F.: Suehiro Fujise. Prod.: Iwanami. 16mm. Bn.
This engaging documentary focuses on a group of ‘studying mothers’ who decide to involve themselves in the civic politics of a provincial town, Kunitachi. Mitsuyo Wada-Marciano writes that “the film depicts its postwar growth and development in its dual guises as a college town and as a centre of culture and learning.” Seen today, the film preserves a valuable record of a locale long since merged into the Tokyo metropolis, while hinting at the political questions then confronting it as the women study the municipal budget and reflect on educational provision for their children. Tokieda herself remarked that she wanted “to suggest that politics is not something that is out of reach, but something that can be improved by our own efforts.”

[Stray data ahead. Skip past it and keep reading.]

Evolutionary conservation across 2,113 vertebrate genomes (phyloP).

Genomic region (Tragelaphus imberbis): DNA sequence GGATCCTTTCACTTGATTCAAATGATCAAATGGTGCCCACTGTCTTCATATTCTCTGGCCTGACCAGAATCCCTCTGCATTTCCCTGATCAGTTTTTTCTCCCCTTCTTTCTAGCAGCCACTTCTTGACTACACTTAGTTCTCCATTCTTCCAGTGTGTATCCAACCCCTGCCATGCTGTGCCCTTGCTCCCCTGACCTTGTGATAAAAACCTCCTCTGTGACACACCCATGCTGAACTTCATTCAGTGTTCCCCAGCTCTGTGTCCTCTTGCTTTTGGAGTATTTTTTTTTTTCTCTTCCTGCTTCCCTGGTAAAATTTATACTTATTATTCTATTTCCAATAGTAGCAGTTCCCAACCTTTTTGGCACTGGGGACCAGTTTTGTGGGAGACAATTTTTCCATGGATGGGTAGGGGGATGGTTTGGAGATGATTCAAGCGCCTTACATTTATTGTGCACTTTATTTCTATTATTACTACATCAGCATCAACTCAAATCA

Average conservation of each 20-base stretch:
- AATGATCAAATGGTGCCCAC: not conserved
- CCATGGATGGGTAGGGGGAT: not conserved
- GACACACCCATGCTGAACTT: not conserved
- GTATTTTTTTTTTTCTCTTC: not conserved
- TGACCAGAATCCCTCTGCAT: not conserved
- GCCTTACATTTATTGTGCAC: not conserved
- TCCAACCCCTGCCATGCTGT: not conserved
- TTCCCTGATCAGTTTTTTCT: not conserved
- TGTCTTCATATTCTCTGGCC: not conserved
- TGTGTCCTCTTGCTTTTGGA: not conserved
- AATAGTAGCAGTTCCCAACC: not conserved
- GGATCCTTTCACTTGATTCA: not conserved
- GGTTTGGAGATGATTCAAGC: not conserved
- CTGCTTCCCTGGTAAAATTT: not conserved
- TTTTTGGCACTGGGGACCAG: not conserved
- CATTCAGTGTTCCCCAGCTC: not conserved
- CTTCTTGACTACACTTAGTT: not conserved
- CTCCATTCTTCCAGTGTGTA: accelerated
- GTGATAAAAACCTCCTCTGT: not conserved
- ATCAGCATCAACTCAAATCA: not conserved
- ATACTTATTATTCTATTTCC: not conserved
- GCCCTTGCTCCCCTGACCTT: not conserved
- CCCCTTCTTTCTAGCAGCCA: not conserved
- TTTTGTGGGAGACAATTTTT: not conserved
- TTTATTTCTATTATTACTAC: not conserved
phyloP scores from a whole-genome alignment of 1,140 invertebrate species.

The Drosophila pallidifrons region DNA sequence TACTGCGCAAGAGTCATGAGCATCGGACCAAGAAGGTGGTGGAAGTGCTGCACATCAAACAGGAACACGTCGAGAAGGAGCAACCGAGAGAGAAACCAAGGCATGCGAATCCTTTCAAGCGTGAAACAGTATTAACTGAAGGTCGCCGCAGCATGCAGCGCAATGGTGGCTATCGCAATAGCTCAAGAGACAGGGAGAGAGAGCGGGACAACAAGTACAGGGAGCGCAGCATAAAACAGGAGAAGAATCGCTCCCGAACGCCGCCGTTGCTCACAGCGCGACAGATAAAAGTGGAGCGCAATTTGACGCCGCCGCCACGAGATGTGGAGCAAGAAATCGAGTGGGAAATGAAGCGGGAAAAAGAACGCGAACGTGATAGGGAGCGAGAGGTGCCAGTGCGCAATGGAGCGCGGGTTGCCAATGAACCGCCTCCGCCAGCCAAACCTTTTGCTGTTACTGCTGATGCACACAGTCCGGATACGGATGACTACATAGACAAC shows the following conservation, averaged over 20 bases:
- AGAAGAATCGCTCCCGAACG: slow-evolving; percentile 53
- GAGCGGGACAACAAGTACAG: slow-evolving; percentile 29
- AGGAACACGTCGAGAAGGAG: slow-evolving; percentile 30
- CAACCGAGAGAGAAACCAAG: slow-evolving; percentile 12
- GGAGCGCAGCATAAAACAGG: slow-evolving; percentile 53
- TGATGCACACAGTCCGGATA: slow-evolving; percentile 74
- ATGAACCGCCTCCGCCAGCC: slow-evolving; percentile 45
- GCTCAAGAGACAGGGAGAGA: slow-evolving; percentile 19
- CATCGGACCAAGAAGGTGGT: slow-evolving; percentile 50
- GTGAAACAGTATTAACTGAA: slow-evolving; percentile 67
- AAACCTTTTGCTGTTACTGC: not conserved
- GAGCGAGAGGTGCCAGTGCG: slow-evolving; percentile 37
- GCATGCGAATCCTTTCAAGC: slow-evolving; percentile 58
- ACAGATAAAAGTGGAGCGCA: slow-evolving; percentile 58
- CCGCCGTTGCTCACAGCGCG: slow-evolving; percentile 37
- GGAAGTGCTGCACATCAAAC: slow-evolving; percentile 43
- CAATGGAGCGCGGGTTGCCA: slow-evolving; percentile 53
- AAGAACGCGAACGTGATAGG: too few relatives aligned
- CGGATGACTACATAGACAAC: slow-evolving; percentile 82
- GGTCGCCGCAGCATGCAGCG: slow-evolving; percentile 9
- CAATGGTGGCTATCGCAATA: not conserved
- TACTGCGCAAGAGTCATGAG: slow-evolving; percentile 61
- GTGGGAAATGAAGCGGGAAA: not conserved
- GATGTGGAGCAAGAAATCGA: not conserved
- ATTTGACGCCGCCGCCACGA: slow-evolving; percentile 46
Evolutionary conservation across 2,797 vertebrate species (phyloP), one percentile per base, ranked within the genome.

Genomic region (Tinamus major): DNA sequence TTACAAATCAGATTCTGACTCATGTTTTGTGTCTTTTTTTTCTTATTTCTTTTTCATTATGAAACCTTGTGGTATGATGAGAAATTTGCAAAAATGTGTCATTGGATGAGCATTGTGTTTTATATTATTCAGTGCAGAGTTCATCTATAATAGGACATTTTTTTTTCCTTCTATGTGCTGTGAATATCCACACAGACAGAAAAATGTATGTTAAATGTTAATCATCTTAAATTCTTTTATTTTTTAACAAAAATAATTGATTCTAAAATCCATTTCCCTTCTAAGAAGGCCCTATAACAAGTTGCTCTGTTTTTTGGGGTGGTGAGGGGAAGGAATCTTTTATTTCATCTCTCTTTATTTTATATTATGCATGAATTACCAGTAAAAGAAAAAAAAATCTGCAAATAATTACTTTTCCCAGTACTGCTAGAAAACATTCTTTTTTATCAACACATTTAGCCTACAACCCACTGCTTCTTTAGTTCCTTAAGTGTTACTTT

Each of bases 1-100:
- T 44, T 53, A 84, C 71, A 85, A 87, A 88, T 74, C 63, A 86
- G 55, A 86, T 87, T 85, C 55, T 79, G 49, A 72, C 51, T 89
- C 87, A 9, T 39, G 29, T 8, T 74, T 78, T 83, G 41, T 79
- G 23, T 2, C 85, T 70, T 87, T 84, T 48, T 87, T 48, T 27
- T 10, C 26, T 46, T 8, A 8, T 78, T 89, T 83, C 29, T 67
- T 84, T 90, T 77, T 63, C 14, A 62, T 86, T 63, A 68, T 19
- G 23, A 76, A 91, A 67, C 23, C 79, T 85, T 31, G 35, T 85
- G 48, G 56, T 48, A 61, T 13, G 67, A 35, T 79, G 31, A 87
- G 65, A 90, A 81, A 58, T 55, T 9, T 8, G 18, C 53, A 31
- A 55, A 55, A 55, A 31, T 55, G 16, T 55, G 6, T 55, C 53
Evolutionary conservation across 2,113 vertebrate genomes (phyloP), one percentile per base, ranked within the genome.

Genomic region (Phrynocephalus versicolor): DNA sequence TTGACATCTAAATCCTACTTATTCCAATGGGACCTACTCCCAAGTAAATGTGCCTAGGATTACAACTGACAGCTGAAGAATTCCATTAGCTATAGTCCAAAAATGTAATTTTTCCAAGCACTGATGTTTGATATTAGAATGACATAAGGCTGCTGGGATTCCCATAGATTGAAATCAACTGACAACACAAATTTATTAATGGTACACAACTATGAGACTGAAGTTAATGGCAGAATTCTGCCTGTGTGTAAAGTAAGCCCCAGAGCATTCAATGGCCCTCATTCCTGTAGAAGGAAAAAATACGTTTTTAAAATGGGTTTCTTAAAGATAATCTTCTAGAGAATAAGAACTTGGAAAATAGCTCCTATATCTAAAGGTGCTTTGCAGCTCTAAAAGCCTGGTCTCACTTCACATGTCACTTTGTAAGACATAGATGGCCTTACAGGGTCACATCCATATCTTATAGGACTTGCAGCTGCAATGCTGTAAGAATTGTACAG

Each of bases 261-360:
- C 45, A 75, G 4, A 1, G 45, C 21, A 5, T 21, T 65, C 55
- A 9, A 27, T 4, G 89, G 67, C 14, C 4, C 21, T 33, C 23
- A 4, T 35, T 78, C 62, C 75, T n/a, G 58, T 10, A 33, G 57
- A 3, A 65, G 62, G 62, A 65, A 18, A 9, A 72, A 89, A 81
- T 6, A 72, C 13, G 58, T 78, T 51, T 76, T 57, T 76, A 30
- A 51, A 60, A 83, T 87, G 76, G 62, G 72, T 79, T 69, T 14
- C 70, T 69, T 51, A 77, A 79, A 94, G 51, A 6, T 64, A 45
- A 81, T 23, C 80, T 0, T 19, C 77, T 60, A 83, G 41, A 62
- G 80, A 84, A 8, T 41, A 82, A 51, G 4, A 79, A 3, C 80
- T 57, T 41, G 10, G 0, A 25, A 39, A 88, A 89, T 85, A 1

Tokieda believed she was chosen to direct because Iwanami thought an inexperienced filmmaker might adopt an original approach. With charming self-deprecation, she later remarked: “All of the staff on that film were about 27 years old. We were a bunch of know-nothings stuck together in a rented house, arguing as we filmed. We probably spent more time arguing than filming, actually. Once we got to post-production, it was all, ‘I want to say this,’ ‘I want to say that’ … and we weren’t able to pull it all together … People called us ‘Iwanami University’ back then; we were learning while we worked.” Tokieda would go on to document the Chinese Cultural Revolution in Yoake no kuni (Land of the Dawn, 1967).
Alex Jacoby e Johan Nordström